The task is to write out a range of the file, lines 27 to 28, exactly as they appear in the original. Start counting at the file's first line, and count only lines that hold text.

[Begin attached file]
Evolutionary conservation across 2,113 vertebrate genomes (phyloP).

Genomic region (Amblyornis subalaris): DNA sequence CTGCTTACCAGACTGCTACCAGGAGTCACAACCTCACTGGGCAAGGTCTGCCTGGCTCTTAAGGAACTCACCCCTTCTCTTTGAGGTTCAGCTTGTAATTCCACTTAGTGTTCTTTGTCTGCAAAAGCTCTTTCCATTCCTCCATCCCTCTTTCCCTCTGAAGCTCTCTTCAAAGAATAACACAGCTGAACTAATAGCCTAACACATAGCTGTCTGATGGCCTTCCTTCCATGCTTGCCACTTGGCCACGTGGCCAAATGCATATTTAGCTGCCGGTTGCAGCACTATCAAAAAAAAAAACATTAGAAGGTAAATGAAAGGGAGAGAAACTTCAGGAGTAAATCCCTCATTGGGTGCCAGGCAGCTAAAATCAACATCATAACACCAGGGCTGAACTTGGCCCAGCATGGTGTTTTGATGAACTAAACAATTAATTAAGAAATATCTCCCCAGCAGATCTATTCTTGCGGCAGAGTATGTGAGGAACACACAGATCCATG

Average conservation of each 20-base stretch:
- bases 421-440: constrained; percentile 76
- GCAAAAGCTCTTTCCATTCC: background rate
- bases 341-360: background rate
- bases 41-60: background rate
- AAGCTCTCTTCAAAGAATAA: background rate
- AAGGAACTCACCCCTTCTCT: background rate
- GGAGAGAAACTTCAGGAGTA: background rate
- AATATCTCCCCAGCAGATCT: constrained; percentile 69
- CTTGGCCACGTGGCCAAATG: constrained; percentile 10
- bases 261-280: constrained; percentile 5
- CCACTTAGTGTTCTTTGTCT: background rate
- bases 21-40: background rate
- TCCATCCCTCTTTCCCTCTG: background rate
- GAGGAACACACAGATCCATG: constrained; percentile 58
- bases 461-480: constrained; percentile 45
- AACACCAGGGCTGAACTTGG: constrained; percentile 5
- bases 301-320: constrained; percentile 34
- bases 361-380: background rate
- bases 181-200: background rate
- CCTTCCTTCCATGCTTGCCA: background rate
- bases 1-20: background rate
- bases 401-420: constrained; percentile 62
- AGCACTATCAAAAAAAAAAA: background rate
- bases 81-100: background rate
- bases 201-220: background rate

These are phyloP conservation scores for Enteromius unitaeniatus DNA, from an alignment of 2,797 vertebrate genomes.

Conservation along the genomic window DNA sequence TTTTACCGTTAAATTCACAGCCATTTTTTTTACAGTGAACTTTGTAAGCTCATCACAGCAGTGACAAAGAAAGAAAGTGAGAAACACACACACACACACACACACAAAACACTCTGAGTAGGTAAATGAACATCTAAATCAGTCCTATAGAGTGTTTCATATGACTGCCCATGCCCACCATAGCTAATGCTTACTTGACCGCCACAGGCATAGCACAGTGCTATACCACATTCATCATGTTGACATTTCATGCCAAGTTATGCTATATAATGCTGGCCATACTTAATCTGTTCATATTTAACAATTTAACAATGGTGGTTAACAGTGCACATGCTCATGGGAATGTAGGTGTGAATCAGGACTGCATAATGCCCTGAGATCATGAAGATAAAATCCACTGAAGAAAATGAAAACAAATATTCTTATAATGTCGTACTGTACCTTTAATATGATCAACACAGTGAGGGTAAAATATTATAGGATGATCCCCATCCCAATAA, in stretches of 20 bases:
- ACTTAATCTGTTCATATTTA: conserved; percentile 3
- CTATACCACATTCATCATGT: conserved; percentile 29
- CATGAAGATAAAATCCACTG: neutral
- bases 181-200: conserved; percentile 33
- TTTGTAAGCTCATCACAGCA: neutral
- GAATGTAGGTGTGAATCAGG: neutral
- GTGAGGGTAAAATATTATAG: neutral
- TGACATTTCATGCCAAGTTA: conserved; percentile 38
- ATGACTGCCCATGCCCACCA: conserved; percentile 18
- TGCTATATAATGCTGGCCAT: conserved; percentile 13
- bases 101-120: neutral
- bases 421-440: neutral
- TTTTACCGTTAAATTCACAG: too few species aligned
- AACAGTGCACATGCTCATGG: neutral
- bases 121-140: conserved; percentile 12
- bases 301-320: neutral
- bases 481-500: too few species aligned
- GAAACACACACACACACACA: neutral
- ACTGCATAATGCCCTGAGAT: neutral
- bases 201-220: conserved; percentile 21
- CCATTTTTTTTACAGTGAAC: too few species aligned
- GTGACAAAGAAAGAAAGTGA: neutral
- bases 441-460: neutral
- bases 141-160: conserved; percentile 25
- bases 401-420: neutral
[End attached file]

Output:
- bases 81-100: background rate
- bases 201-220: background rate